2

(In the following cat is a stand-in for "any command in $PATH".)

Consider this example:

% TMP=${:-=cat}
% FOO="blah blah blah $TMP blah blah blah"
% echo $FOO
blah blah blah /bin/cat blah blah blah

Direct interpolation of ${:-=cat} into the string does not achieve the same thing:

% FOO="blah blah blah ${:-=cat} blah blah blah"
% echo $FOO
blah blah blah =cat blah blah blah

Is there a wayto achieve the same end result as before (i.e. with /bin/cat rather than =cat in the final string) without having to create the intermediate variable TMP?

(Of course, the only reason to even consider a construct like ${:-=cat} instead of plain-ol' =cat is the hope of being able to interpolate it in a string. I was surprised to discover that it doesn't work...)

4

In zsh, = in form of =word is a special expansion operator, and will be expanded to the full path of the command named word if the command existed and the EQUALS option is set.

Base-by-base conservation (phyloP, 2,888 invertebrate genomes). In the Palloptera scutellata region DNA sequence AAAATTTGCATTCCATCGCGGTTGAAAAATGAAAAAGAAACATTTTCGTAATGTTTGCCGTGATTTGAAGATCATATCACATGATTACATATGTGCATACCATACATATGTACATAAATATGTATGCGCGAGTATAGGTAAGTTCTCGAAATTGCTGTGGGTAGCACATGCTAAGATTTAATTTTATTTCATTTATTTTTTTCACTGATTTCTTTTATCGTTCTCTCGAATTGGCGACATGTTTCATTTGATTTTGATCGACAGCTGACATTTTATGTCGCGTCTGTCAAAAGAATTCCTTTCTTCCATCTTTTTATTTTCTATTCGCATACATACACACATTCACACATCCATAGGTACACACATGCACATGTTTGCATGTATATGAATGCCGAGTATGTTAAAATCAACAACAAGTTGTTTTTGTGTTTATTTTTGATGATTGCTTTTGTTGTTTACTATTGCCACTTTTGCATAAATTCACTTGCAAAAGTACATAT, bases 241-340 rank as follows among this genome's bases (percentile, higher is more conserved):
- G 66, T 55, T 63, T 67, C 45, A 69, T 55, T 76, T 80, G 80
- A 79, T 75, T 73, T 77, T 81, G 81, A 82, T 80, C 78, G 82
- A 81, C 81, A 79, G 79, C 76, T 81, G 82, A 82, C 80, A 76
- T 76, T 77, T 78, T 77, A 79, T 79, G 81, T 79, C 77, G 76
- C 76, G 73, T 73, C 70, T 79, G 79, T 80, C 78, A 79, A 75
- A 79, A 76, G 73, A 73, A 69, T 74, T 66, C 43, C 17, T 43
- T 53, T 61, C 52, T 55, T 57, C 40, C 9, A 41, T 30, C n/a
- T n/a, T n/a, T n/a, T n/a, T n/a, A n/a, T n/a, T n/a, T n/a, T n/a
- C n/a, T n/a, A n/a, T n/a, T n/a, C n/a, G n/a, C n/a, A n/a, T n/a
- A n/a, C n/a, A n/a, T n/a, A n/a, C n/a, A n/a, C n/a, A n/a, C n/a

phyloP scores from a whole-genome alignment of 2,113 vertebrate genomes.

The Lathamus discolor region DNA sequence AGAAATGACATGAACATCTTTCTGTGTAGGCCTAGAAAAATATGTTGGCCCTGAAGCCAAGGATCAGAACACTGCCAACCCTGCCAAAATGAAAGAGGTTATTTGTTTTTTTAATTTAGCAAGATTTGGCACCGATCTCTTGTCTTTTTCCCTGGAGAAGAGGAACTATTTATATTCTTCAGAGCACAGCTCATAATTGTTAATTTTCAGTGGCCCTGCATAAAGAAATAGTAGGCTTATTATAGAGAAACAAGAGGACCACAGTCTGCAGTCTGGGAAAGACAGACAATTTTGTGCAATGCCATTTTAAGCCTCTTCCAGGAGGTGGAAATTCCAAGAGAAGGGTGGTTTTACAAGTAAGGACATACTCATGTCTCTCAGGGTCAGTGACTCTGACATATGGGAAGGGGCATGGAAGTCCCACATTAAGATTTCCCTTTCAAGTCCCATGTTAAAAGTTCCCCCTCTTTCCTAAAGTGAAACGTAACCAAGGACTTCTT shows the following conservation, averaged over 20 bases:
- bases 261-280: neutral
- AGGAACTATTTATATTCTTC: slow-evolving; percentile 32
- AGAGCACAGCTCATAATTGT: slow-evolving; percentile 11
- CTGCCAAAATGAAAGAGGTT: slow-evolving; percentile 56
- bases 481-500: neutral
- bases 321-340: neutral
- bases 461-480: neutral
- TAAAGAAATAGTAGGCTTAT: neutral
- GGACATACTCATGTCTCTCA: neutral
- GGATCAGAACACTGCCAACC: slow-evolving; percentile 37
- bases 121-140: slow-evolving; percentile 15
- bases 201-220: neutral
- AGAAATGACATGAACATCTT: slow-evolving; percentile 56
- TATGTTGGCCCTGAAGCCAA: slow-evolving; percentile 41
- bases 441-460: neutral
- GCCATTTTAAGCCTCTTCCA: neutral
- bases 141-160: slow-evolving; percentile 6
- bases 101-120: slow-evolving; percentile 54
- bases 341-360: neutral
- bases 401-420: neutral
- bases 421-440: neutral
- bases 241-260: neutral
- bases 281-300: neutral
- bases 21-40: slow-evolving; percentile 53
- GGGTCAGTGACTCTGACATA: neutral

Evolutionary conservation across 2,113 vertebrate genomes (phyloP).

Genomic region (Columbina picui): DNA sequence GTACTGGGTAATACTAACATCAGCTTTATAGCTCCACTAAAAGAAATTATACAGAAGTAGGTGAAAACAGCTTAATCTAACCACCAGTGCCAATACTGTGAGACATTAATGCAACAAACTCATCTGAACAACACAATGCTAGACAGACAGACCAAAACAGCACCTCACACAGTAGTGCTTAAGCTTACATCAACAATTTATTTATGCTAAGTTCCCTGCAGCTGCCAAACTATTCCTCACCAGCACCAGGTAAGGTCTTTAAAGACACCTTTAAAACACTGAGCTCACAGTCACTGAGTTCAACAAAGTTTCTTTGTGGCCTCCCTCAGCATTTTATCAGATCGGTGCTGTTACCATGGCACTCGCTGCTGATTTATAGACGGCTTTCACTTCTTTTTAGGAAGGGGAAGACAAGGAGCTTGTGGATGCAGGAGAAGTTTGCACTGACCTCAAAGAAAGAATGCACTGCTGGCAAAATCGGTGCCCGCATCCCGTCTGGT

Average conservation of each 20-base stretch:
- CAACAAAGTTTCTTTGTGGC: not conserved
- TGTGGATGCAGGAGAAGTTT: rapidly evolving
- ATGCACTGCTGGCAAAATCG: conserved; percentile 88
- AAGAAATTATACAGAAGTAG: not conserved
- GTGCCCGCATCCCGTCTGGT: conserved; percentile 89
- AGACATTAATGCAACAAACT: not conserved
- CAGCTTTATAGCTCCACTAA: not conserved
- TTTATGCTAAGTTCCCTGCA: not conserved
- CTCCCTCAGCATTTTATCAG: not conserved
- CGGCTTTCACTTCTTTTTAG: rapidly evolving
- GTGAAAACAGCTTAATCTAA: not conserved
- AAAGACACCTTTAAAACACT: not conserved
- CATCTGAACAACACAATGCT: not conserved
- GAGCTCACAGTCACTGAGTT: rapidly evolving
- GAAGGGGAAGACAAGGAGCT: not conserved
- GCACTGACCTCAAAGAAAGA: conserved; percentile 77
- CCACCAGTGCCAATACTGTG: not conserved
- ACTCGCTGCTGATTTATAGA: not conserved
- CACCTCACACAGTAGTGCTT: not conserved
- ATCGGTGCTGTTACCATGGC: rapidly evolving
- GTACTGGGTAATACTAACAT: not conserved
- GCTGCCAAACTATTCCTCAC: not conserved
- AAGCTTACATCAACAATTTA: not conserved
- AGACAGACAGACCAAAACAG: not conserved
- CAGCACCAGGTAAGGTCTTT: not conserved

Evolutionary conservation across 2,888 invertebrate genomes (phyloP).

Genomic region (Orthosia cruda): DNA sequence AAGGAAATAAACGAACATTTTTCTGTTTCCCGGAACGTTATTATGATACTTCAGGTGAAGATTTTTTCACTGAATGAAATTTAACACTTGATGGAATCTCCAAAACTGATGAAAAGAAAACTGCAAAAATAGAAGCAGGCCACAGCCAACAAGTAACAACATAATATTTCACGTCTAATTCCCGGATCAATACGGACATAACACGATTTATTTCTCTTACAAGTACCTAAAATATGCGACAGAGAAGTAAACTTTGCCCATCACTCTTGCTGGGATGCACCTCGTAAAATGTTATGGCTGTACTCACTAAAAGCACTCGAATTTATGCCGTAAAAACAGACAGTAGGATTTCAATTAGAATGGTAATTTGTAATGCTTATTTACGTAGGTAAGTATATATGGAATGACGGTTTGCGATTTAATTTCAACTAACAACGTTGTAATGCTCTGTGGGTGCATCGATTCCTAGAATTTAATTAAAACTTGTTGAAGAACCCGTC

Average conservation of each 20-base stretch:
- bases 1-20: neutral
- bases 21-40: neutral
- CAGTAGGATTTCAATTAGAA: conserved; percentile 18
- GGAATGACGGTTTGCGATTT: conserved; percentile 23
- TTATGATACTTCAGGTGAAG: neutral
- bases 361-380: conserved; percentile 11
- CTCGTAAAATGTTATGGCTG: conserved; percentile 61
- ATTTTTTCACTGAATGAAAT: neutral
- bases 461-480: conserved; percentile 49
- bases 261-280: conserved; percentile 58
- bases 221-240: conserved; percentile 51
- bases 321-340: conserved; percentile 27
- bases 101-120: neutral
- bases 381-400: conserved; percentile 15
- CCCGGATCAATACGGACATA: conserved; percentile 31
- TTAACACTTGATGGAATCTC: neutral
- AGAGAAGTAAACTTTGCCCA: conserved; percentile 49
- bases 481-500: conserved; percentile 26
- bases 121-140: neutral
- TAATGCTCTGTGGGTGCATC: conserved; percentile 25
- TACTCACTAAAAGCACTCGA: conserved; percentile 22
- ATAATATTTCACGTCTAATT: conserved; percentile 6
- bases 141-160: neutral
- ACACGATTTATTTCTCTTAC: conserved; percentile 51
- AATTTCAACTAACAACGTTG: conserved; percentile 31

That expansion is not performed inside double quotes, so using ${:-=cat} inside double quotes won't work:

$ TMP="${:-=cat}"
$ print -rl -- $TMP
=cat

Now, you have several options to achieve the same thing you want.

Don't use double quotes around it:

$ FOO="blah blah blah "${:-=cat}" blah blah blah"
$ print -rl -- $FOO
blah blah blah /bin/cat blah blah blah

The zsh/parameter module provides the commands associative array, giving you access to the command hash table. You can use $commands[name] to get the full path of the name command:

$ zmodload zsh/parameter
$ print -rl -- $commands[cat]
/bin/cat

Another option is to use the :c modifier:

$ var=cat
$ print -rl -- $var:c
/bin/cat
$ print -rl "foo ${${:-cat}:c} bar"
foo /bin/cat bar

Of course, you can also use the standard command -v command:

$ print -rl -- "foo $(command -v cat) bar"
foo /bin/cat bar

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